Blue Like Jazz accomplishes this.  Its not a "great" movie...but its pretty darn good! 

Monday, October 1, 2012

Book Review: The Gospel in Ten Words

I've been doing a number of book reviews here at Beyond the Pale but this is the first review I have done where I have known the author on such a personal level.  Paul Ellis, author of the Escape to Reality blog http://escapetoreality.org/ , has published his first "Christian" book.  I have to designate the "Christian" part because Paul, as a university professor of 15 years in Hong Kong, is one of the most prolific authors in the field of International business.  Fortunately for us, Paul has shifted his energies from the academic arena to the area he is most passionate about; the Grace of God.

The Gospel in Ten Words unpacks the grace of God through the use of ten, often misunderstood, words.  I have been on a Christian book marathon since about February and I have read a number that have blessed me greatly.  However, I can name two that will have long term impact on me and I will be buying and passing out copies for years to come. 

The first was Brian Zahnd's Beauty Will Save the World which caused a paradigm shift in my thinking about what church is meant to be.

The second is Paul Ellis' Gospel in Ten Words which will become a major resource tool for me as it is, in all honesty, the best book on explaining the grace of God I have ever read.

Loved
Forgiven
Saved
Union
Accepted
Holy
Rightous
Died
New
Royal

Using these 10 words Paul defangs law, cripples self-righteous effort, and reminds the children of God that they are His children and that none can pluck them from His hand! Ten Words reminds us that the "good news" is indeed, good!

Because of Paul's many years as a Christian and ten years as a pastor, he may not have seen it all, but he's seen ALOT.  For this reason,  he is extremely adept at turning long entrenched religious structures inside out and exposing them for what they are; dead works that often keep the Children of God in chains and ignorant of their position as sons and daughters of the Most High.

For example, much of my Christian life has revolved around getting people to "accept Christ."  However, Ten Words suggests:

"The gospel is not an invitation to accept Jesus; it is the stunning announcement that He accepts you.  Although the law reveals it is impossible for you to make yourself acceptable and pleasing to God, the gospel of acceptance declares that in Christ you have been made acceptable for eternity.  Nothing you do can make you more or less pleasing to God than you already are.  All this is to the praise and glory of His grace."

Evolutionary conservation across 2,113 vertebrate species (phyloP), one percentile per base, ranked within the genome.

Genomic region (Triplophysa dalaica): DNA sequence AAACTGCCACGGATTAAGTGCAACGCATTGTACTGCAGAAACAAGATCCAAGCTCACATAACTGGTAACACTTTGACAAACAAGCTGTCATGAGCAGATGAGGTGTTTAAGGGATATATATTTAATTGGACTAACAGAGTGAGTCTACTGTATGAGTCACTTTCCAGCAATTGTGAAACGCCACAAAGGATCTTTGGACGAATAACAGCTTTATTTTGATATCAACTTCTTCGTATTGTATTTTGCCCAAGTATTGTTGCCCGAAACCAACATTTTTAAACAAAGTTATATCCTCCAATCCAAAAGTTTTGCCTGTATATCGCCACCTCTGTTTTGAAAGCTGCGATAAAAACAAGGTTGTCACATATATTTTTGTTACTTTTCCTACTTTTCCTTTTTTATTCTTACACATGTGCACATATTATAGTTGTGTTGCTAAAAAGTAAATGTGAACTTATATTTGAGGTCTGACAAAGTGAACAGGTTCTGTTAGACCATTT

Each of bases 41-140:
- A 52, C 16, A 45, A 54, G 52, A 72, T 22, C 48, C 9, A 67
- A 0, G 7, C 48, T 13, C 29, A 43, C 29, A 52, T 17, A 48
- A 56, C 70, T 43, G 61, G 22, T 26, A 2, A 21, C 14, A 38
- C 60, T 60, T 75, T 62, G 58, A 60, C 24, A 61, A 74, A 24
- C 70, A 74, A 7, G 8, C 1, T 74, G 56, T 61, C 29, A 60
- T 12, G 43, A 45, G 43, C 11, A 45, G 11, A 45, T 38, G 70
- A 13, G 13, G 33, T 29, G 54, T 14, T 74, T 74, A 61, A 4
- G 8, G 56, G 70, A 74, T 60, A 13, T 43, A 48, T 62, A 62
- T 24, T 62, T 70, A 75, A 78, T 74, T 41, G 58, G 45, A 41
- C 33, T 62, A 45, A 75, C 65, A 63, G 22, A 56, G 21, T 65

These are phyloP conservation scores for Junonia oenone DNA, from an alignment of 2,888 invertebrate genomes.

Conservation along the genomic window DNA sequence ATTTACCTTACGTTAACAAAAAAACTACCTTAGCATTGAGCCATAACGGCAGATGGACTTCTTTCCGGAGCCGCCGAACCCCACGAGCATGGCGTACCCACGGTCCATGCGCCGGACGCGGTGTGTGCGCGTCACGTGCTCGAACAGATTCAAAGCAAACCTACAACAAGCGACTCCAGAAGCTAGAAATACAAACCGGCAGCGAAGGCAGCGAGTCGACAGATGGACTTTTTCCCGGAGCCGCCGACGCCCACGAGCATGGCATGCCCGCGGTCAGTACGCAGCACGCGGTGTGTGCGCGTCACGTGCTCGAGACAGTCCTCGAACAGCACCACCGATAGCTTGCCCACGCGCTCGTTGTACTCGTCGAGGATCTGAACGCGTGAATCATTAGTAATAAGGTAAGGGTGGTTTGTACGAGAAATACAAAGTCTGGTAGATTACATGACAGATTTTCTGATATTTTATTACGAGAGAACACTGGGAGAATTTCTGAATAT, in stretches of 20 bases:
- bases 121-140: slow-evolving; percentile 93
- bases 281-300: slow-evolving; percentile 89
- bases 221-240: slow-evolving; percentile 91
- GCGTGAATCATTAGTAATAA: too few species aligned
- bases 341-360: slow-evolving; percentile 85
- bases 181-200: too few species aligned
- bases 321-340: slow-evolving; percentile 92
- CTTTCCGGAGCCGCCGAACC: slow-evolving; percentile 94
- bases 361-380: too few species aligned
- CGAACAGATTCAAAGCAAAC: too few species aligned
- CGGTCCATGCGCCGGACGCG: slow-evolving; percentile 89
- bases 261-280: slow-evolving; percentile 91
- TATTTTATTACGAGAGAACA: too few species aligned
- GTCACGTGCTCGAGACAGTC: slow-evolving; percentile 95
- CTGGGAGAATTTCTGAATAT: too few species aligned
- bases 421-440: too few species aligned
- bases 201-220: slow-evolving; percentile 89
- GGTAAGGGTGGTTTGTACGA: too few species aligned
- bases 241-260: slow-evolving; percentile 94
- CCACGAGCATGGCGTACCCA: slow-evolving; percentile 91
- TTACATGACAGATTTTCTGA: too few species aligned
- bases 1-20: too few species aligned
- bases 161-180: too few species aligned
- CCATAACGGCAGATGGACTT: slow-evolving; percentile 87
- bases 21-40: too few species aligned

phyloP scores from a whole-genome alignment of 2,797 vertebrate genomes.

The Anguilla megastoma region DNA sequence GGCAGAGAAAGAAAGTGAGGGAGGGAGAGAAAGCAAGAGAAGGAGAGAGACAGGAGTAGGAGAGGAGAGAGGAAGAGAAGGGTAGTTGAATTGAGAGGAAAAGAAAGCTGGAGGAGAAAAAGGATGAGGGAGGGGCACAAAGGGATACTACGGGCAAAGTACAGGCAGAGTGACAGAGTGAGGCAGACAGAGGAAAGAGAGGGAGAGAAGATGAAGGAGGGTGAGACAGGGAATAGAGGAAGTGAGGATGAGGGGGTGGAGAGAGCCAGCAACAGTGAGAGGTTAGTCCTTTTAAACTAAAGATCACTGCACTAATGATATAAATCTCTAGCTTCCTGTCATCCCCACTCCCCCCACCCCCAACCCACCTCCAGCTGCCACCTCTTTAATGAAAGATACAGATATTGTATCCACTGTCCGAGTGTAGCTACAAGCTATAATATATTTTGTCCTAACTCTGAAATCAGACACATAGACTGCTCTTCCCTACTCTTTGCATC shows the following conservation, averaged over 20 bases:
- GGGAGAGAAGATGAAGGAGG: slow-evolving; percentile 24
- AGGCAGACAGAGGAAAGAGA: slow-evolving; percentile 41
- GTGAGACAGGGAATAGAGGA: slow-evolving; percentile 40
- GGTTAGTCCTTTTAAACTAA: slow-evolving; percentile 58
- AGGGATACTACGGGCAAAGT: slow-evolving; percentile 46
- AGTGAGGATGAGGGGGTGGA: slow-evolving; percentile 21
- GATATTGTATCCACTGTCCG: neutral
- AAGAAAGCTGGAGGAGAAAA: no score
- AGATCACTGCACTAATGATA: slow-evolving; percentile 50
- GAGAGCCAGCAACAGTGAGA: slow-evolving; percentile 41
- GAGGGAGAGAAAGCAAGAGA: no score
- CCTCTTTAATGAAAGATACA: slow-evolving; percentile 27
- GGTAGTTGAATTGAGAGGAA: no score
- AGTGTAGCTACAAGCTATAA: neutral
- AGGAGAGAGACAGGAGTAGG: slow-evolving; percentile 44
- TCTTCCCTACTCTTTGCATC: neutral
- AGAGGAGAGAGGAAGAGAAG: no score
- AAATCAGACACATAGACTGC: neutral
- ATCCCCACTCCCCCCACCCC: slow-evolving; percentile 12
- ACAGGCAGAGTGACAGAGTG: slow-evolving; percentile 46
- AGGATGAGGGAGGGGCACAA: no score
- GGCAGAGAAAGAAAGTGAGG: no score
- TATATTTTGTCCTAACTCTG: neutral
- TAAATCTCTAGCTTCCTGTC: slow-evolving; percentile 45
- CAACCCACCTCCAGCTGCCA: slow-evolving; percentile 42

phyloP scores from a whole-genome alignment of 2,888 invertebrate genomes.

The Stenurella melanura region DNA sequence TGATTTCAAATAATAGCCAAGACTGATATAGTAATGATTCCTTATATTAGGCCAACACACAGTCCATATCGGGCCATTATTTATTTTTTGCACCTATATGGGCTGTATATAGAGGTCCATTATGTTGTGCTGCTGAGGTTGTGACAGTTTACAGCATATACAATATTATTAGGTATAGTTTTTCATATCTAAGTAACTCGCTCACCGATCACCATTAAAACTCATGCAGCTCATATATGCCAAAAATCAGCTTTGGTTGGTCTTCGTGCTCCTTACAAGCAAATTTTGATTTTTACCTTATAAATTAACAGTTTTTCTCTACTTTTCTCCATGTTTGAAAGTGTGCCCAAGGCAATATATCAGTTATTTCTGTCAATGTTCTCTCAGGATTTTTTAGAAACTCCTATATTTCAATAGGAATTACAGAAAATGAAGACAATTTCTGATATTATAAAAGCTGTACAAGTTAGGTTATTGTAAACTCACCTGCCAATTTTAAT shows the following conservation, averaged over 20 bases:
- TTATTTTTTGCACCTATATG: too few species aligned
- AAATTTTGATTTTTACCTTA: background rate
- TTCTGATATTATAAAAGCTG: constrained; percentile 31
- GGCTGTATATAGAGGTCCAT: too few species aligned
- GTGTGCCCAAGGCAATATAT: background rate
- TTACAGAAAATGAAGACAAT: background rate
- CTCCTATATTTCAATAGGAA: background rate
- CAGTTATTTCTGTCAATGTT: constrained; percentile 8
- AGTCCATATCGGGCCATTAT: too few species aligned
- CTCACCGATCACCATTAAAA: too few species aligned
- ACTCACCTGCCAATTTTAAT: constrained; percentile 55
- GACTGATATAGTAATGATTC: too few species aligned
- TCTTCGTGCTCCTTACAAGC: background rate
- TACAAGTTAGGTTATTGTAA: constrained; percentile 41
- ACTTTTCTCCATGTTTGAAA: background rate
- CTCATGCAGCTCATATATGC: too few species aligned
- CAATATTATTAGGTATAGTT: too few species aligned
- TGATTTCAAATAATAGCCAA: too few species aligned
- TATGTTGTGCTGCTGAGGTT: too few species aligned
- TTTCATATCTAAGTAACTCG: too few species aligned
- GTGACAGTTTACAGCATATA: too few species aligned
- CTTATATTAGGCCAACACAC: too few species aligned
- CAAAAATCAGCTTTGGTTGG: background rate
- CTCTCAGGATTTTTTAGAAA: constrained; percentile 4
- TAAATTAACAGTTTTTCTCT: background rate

Now
"Secure in your Father's favor you will become fearless and bold.  You will dine in the presence of your enemies and laugh in the face of adversity.  You will dance upon the waves of circumstance and when you are tried by fires of life you shall not be burned."
I've enjoyed the irony of seeing a very academic professor, whose previous professional articles on statistics, research, and business models I could barely understand, produce a book on the gospel that is so profound and yet, so simple.  Probably the reason for that is he ultimately brings everything back to Jesus!

The individual chapters are bite sized nuggets that can be easily digested in a short read.  Hence in the coming weeks and months I will be returning to the book to spend 20 minutes reading about "Holy" or "Loved"; allowing these foundations to be reenforced so that my "good news" remains good.

I really recommend you allow this book to be a blessing to you as much as it has been to me.  Check it out on Amazon here 

Friday, September 28, 2012

My love for "Relevant Magazine"

My wife and I have a little inside joke between us;  Whenever we are a little critical of someone or something, that person or thing will, without fail, turn around and demonstrate some act of charity or kindness which leaves us with egg on our faces.  I think it started with Tammy commenting before our marriage that a particular female worship leader's attire was not appropriate one Sunday morning and then having that same person gush to Tammy how much she would like to volunteer to make our wedding reception something special...

...that kinda situation has been happening ever since.

In March of 2009 I wrote a blog piece on my view that there should be a moratorium on use of the word "relevant" in church circles as people were coming dangerously close to making it a sacrament alongside marriage and baptism.   In fact, my precise words were:

 There are a few words I believe the church needs to have a moratorium on. These include use of the word "Extreme" in any youth group related activities, use of the word "Victory" in any church names, and use of the word "Relevant" in any form whatsoever.

So it goes without saying that in a small way that post has come back to bite me.  Last week I subscribed to Relevant a periodical that monikers itself as a "Magazine on Faith, Culture, and Intentional Living."  And to add insult to injury, I'm addicted to the weekly Relevant podcasts which I often listen to on the train heading to and  from work.